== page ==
For the first time in more than a decade, India’s tennis sensation, Sania Mirza, was with her parents for nearly four months, courtesy an injury on her right wrist. But this wasn’t the kind of break that she was looking for. Sania, after all, has been eager to get back on court, her passion for the sport and the desire to experience the winning feeling being the driving factors in her comeback trail.
Sania, 22, said she was really happy and feeling very good to be back on court for such long hours. “The most important thing is that I am back and so is my confidence,” she said in a chat with Sportstar.
For someone who is preparing to make a comeback during the high-profile, Continental exhibition tournament in Hong Kong in December (she will be representing Asia in the tournament that will feature players such as Jelena Jankovic, Maria Sharapova and Venus Williams) it is definitely difficult to be forced into a long break from competitive circuit. “But I am looking at it this way. Okay, let me deem the break as an off-season and start afresh my preparations,” Sania pointed out.
Watched by her father Imran Mirza and helped by coach Ganesh Raman and two Hyderabad players — Manchit Madan and Chetan Panditi — Sania seemed to have regained her confidence. “You go through a lean phase when you tend to get self-doubts because of the break. But the most important thing is you are coming out of that with all the support of the family and well-wishers. So, obviously, I am not looking too far ahead right now,” she explained.
“The immediate focus will be on the National camp in Bangalore from December 1 to 25, featuring Mahesh Bhupathi and Rohan Bopanna among others,” Sania revealed.
How difficult was it to be away from the action?
“Well, being denied the chance to compete, for reasons beyond my control, in the big league is one thing that I badly missed. The feeling of winning is something that cannot be substituted by anything else,” said Sania.
What are the grey areas of concern?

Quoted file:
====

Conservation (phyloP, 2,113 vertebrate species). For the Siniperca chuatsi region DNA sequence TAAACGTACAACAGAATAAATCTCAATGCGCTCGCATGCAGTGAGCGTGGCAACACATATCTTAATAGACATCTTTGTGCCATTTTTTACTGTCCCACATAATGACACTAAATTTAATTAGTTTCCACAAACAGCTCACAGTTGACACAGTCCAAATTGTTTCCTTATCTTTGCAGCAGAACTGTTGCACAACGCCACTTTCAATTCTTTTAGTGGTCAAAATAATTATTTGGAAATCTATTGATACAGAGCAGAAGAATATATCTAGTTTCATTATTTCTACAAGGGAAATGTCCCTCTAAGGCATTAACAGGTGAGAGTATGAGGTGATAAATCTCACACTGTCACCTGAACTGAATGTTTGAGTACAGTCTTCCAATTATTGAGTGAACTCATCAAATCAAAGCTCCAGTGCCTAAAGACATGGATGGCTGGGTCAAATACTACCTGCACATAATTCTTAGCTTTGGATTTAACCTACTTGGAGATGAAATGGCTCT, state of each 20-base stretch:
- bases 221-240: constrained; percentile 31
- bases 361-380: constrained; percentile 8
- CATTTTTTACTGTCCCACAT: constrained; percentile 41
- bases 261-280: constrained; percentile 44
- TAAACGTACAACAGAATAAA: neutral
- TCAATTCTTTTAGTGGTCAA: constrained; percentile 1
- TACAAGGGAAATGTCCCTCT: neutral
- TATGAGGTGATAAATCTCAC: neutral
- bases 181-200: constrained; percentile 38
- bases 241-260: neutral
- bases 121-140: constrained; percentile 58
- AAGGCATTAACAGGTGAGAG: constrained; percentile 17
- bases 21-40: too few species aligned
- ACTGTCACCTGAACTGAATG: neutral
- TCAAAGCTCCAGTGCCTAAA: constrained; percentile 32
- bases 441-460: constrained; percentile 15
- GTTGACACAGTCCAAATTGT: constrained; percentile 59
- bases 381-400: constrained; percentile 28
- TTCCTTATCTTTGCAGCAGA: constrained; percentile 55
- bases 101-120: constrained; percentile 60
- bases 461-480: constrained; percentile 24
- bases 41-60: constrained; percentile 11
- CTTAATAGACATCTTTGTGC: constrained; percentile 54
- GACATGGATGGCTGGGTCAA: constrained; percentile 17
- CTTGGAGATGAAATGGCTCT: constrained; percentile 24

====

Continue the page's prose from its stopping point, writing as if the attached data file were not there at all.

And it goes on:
“Well, for any sportsperson the solitary objective is to keep improving. And considering that I am back after a long gap, it might not be too easy,” she said.
“This is the reason why I don’t want to think or give an impression that I can start winning matches straightaway,” added Sania, who is now ranked No. 99 in the world.
“However, I can say that I am in the best frame of mind for the big league again,” said Sania, who will be helped by Sven Groeneveld, who also coaches the World No. 1 Jelena Jankovic.
What kept her going despite the injury?
“The passion for the sport, the desire to come back and play against all the top players in the world,” said Sania. “Honestly, I was never worried about the numbers (rankings). Even when I was World No. 27, my focus was on how well I played on a given day, I did not give too much importance to rankings.”
“By all means, this is the beginning of a new chapter in my career. Hope things will move in the right direction,” she added.
Sania is well aware of the challenges ahead. “We know that it is not going to be easy. And also that training and coming back to competitive circuit are two different things altogether,” she said.
Imran is hopeful that Sania would get a direct entry to the Australian Open next year. “The cut-off ranking is around 100 and Sania should be there. She needs a couple of good wins to start with or else she will drop in rankings,” he pointed out.
“I am very keen to see how she holds up in the highly competitive big league as we will be there in Melbourne a week before the Australian Open,” said Imran, who is immensely pleased that Sania has got the power back in her strokes, especially her forehand.